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Dietary Supplementation Musculoskeletal

Is Your Muscle Building Supplement Effective?

5 months ago

4351  2
Posted on Jul 19, 2017, 3 p.m.

Research shows that taking branched-chain amino acid (BCAA) supplements in isolation does not optimize muscle growth.

Researchers from the University of Stirling have determined supplements designed to build muscles, referred to as branched-chain amino acids (BCAA), are not effective when taken alone. The study was comprised of weightlifters who took the supplement in a dose equal to 20 grams worth of whey protein following resistance training. The study was conducted with assistance from academicians at the University of Birmingham and the University of Exeter. The results were recently published in the journal Frontiers in Physiology.

The Results

The results show that branched-chain amino acid supplements stimulate the muscle building responses in people following the lifting of weights yet other muscle-building supplements are vastly superior. Such supplements contain the vitally important amino acids that trigger more significant muscle growth response. This suggests taking branched-chain amino acids supplements by themselves is not the ideal means of optimizing muscle growth in combination with weight training.

The scientists also studied how effective supplements were in terms of stimulating the machinery within muscles themselves that lead to muscle growth. They determined that branched-chain amino acid drinks trigger the body's natural muscle building systems. However, the research group also determined these drinks lack certain essential amino acids that are important to support maximum muscle growth responses.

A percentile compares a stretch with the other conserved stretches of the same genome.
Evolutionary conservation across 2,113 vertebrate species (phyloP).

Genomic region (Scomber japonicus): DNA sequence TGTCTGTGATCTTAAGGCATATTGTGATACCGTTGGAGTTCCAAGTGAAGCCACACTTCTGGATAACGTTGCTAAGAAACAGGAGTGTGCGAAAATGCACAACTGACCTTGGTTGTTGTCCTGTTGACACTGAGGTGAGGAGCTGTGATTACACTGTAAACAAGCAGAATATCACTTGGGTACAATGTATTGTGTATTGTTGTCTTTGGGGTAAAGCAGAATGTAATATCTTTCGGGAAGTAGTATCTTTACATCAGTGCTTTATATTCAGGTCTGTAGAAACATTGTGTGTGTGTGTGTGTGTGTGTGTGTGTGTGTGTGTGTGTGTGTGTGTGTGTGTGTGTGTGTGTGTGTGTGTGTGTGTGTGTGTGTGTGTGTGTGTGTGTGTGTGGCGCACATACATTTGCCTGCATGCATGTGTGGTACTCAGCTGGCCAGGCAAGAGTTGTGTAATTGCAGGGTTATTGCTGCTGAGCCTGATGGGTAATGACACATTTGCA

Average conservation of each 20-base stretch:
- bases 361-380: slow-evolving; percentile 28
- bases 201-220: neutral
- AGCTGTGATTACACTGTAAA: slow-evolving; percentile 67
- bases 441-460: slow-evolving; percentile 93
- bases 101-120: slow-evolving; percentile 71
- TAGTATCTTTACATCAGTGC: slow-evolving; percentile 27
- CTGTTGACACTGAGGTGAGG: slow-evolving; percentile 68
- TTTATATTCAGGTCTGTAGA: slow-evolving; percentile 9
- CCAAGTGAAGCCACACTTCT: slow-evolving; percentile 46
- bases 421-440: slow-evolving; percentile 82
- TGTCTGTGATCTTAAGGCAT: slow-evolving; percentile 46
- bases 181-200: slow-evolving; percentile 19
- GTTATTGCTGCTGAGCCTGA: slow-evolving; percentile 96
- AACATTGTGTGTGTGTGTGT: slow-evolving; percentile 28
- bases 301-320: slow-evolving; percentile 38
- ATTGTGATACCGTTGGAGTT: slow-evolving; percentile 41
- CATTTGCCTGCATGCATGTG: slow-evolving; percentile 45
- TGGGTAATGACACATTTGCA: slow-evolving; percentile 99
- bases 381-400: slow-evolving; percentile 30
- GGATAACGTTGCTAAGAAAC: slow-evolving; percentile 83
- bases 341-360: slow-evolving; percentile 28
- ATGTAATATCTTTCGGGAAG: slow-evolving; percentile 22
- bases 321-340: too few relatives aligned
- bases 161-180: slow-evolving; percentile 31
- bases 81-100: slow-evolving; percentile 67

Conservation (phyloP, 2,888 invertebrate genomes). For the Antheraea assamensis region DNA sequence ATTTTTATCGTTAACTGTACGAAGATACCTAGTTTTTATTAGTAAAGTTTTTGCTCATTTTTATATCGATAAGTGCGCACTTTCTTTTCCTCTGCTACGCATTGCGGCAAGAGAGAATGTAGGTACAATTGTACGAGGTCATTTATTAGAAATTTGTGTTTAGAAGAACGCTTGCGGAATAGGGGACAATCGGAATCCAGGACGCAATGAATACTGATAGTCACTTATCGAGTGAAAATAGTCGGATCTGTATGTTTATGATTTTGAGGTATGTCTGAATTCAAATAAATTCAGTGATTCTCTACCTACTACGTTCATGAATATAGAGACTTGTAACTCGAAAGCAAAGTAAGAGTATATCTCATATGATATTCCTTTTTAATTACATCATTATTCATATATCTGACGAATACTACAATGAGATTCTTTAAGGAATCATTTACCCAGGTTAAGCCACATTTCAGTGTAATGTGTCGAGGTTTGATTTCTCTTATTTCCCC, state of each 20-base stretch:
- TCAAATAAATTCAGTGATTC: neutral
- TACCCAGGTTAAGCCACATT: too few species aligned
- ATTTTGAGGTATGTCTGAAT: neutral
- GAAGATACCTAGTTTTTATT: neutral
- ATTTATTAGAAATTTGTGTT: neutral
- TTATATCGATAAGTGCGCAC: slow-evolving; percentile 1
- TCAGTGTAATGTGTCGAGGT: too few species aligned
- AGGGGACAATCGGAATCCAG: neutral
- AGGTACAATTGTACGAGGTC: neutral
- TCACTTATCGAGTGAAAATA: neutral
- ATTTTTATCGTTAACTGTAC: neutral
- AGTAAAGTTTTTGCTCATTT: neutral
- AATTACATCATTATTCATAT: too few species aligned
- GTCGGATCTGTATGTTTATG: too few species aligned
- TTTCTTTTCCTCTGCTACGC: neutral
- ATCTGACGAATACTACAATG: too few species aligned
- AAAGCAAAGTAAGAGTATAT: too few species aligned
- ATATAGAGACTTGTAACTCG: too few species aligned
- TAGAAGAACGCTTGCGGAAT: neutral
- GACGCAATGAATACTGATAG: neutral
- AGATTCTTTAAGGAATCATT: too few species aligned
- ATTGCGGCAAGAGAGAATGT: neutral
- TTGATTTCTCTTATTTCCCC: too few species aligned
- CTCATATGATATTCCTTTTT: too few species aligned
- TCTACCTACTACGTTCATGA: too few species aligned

Amino Acid Building Blocks

University of Stirling Professor Kevin Tipton states that amino acids serve as protein building blocks.  He also states that branch-chain amino acids trigger muscle growth response. Such supplements are considered to be a critically important component of bodybuilders' nutrition plans as well as those of weightlifters and other individuals in search of a means to build muscle.

A Closer Look at the Findings

The results indicate taking branched-chain amino acid supplements by themselves will trigger the synthesis of muscle proteins. This is the metabolic means that spurs muscle growth. Yet such supplements do not trigger an optimal response, as branched-chain amino acid supplements do not provide other critically important amino acids for the best possible result. A certain amount of the full range of amino acids is necessary in order for optimal muscle building after exercise.

Those who are interested in building muscle with training should not strictly rely on branched-chain amino acids. The branched-chain amino acid supplement moderately boosted the muscle growth response compared to the placebo. Yet the muscle's response more than doubled when a whey protein supplement loaded with the same amount of branched-chain amino acids that included additional acids was consumed.

Sarah R. Jackman, Oliver C. Witard, Andrew Philp, Gareth A. Wallis, Keith Baar, Kevin D. Tipton. Branched-Chain Amino Acid Ingestion Stimulates Muscle Myofibrillar Protein Synthesis following Resistance Exercise in Humans. Frontiers in Physiology, 2017; 8 DOI: 10.3389/fphys.2017.00390

https://www.stir.ac.uk/news/2017/07/muscle-building-supplements-not-equal/

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